Even before the takeover by Elon Musk, the group was in the red. Now the new Twitter boss has announced that bankruptcy cannot be ruled out.

Tech billionaire Elon Musk has not ruled out bankruptcy of the online service a few weeks after the $44 billion Twitter takeover.

According to media reports, during an appearance in front of employees, he warned that Twitter’s balance sheet could face a billion-dollar gap in the coming year. If, under these circumstances, it is not possible to bring in more money than we spend, “insolvency cannot be ruled out,” Musk quoted the financial service Bloomberg as well as the tech media “The Information” and “Platformer”.

Twitter was already in the red before the takeover. After the deal, Musk lamented a slump in sales because some major advertisers suspended ads on the platform. They worry that if Musk relaxes the content rules, as announced, their ads could appear alongside offensive tweets.

The loan of around $ 13 billion that Musk took out for the purchase also weighs on Twitter. According to media reports, servicing this debt costs around one billion dollars a year. The tech billionaire wants to supplement the advertising revenue, which has so far accounted for 90 percent of revenue, with a subscription business. The launch of his new subscription with a verification check mark initially caused chaos because some users imitated celebrities and companies with deceptively real-looking fake accounts.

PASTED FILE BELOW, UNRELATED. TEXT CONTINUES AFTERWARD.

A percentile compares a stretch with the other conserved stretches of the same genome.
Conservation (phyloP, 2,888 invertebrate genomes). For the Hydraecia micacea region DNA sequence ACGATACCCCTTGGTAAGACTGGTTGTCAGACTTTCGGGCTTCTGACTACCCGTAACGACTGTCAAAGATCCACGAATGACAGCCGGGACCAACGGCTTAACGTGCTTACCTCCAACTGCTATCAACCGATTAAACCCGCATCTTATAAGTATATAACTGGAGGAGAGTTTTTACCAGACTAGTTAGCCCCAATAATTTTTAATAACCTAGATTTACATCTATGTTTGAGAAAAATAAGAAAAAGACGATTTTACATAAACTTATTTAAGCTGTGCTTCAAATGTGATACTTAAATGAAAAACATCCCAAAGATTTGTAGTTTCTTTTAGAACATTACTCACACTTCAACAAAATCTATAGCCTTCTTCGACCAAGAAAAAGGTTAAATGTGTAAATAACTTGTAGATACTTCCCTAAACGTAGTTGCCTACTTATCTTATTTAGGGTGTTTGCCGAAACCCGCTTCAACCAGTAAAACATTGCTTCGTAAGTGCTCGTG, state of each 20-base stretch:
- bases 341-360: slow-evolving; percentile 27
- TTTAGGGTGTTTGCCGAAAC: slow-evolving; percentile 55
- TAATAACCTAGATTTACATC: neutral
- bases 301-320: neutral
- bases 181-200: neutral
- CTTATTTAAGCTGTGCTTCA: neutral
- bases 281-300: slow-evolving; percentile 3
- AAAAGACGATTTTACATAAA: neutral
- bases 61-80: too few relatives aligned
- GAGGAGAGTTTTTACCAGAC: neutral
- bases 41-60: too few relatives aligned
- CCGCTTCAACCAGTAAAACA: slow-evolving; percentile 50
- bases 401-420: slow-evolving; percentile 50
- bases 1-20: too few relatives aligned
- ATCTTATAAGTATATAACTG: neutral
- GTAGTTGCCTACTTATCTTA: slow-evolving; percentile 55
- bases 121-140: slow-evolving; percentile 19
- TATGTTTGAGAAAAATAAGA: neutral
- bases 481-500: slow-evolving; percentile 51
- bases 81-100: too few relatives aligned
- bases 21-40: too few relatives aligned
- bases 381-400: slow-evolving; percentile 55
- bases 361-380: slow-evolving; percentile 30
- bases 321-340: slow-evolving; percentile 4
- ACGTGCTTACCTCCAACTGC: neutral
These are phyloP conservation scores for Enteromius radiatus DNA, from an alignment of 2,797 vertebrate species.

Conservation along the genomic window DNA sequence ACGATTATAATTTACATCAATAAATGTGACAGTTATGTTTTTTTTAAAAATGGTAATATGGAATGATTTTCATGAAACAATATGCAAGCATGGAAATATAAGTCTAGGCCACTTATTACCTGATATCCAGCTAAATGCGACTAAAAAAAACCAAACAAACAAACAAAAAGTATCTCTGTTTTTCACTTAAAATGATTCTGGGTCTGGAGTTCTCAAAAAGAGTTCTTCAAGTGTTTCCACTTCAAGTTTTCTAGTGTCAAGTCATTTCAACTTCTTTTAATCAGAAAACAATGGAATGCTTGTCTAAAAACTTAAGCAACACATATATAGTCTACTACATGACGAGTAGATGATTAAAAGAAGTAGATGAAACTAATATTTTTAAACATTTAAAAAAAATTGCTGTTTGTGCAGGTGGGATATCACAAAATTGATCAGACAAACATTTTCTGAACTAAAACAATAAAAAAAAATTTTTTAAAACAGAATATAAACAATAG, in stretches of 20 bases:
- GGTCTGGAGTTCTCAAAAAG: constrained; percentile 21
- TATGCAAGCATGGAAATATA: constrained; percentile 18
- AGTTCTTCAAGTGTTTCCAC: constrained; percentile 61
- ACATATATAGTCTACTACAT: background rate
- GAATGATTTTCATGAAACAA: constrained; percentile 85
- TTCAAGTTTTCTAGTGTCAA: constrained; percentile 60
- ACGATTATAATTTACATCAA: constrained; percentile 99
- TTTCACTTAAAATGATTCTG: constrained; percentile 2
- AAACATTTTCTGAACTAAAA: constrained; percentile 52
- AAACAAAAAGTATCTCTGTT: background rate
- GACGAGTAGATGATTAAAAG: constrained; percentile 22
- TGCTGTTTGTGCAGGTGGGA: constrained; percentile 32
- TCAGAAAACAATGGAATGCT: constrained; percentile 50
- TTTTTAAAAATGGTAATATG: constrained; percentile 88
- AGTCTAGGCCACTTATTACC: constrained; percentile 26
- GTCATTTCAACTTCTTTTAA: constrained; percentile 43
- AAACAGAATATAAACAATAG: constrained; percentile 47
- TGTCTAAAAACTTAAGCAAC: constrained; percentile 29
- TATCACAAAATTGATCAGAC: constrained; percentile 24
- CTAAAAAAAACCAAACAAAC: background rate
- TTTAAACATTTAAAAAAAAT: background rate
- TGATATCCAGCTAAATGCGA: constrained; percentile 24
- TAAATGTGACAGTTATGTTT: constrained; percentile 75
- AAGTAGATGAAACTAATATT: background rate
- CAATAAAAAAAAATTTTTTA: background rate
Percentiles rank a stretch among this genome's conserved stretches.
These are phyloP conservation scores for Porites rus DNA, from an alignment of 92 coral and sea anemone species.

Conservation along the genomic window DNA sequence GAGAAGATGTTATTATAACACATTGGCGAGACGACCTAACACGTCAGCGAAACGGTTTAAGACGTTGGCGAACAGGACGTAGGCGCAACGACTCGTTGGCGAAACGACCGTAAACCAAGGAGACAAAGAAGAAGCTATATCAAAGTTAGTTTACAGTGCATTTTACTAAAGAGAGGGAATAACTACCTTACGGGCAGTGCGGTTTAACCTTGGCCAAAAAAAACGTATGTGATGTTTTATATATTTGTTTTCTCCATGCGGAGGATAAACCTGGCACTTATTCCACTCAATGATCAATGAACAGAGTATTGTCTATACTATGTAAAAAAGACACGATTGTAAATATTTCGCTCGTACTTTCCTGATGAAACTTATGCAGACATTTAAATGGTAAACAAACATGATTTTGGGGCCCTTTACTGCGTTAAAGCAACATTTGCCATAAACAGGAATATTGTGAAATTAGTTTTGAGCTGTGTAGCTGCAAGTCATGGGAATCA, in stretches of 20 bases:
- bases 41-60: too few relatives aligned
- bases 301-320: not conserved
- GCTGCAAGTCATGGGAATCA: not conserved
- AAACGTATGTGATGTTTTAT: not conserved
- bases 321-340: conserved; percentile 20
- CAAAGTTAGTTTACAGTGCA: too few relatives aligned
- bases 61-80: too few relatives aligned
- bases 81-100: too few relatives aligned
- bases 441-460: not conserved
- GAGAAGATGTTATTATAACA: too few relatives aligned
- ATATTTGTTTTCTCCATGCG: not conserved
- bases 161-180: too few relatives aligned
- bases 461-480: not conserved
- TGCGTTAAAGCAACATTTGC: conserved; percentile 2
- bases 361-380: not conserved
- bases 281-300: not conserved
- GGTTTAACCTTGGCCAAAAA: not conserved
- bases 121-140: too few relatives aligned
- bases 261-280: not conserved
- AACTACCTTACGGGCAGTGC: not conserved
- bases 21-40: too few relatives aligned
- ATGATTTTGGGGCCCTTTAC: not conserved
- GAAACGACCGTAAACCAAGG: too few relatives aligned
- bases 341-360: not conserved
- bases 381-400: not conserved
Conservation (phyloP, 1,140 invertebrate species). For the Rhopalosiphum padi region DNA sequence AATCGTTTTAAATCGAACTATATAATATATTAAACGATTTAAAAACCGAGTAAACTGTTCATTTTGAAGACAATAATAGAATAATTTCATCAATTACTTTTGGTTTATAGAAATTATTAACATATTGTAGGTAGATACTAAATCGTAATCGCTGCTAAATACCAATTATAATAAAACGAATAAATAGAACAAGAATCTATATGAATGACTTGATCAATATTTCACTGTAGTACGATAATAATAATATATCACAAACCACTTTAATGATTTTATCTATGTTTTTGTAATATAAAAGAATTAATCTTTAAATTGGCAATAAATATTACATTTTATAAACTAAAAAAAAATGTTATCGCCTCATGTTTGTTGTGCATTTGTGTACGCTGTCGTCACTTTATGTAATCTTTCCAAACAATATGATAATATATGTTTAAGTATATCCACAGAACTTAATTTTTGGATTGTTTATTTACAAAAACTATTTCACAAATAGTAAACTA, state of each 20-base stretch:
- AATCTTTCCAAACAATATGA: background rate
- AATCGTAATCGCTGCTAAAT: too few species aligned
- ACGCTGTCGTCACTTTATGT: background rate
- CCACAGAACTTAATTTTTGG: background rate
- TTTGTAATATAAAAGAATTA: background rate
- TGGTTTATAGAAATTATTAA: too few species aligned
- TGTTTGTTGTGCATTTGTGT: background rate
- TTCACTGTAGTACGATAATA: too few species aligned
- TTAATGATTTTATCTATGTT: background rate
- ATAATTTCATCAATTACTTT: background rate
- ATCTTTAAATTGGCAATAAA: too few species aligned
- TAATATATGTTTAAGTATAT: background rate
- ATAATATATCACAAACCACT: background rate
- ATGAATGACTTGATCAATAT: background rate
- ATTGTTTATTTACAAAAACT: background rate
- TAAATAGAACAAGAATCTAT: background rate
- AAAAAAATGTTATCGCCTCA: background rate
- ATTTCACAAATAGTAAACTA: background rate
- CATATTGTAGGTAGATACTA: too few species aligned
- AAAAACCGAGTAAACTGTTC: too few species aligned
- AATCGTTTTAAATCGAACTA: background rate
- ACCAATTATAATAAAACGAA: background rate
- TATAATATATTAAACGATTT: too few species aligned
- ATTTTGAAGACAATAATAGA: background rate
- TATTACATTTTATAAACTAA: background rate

Musk is cracking down on new rules

Musk had previously warned employees of difficult times in an email. The economic situation is “bad”, especially for a company that depends on advertising revenue. In the memo, Musk also announced new guidelines for working from home – in future, working from home will only be permitted with his express personal permission. According to the memo, which the US media unanimously quoted from, employees must be in the office at least 40 hours a week. Before the takeover, Twitter’s employees were allowed to work from anywhere. Musk is considered an outspoken opponent of the home office trend, which he had already made clear at his electric car company Tesla.

Last week, Musk cut about every second of the approximately 7,500 jobs on Twitter. According to the reports, he now said that the company still had too many employees in some cases.

According to media reports, two other key executives left the company on Thursday: Yoel Roth, who was responsible for filtering out objectionable content, and Robin Wheeler, who was newly appointed to oversee advertiser relations.